Bakkt, the highly anticipated Bitcoin futures contract, recorded just $5 million USD in total trading during its first week.
The long-awaited Bitcoin futures platform from The Intercontinental Exchange (ICE) launched last week to considerably underwhelming fanfare given the hype surrounding the project since it was initially announced last year. According to ICE, which is also the parent company of the New York Stock Exchange, just 623 Bitcoin futures contracts were traded during the first week of Bakkt. Each of Bakkt’s futures contracts represents one Bitcoin, so just over $5 million was traded based on Bitcoin’s current value of $8,325 USD.
Compare this with the Chicago-based CME launch in 2017, the biggest rival to Bakkt, which traded over 4,000 Bitcoin futures on September 27 alone. This represents a trading volume of $165 million with CME contracts worth five Bitcoins. Bakkt’s daily futures contracts fared even worse than the monthly one, with fewer than six being traded during the first week.
Bakkt was touted as a gateway for institutional investors to get into Bitcoin, with many analysts believing it would help build trust towards crypto trading among legacy financial institutions. While it is still early days, it hasn’t exactly panned out as analysts expected. Guy Hirsch, managing director of eToro, has urged for patience with Bakkt:
“I see the hesitance as a ‘wait-and-see’ approach more than a reaction to the structure of the offering. Crypto is still a relatively new asset class and institutions are still learning about the benefits that it offers. These sorts of offerings can often take a long time to play out and gain market share. Expect institutions to cautiously watch each other and ensure that the market infrastructure is in place before making any commitments.”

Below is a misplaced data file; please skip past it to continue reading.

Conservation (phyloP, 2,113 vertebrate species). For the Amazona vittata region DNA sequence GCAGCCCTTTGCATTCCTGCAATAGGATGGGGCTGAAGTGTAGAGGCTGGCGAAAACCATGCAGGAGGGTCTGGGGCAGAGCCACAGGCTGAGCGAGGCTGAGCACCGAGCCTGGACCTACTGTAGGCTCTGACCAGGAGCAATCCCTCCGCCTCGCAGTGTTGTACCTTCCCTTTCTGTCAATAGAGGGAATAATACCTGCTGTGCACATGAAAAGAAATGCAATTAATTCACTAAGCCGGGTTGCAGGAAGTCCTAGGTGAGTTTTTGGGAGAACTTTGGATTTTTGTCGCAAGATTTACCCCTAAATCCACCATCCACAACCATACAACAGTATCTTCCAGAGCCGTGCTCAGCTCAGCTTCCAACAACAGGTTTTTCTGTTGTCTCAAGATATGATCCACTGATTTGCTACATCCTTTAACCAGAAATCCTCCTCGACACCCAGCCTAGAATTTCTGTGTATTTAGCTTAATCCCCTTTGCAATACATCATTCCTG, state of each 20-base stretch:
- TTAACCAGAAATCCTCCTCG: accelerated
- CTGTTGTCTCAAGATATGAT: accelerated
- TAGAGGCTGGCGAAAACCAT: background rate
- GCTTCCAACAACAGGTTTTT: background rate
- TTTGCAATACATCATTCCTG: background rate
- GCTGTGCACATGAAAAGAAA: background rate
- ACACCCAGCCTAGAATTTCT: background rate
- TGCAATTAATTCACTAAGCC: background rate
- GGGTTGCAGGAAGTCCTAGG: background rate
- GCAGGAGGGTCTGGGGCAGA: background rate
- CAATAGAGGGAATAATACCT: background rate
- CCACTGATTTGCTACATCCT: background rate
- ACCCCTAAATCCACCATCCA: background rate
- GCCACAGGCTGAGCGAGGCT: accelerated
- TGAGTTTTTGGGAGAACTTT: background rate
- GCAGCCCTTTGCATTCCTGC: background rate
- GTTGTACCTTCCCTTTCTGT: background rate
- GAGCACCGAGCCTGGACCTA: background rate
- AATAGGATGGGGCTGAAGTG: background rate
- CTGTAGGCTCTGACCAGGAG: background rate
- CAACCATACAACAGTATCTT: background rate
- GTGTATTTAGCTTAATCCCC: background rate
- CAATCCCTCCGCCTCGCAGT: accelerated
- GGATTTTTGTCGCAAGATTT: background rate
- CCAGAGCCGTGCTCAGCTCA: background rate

Perhaps one reason for the lack of trading volume on Bakkt is Bitcoin’s stuttering price over the last week. Bitcoin’s price tanked more than 20% from $10,026 to below $8,000 in the first seven days of Bakkt’s launch. However, some analysts have argued that the declining price is a direct consequence of Bakkt, with JP Morgan saying, “It may be that the listing of physically settled futures contracts has contributed to recent price declines, rather than the low initial volumes.”
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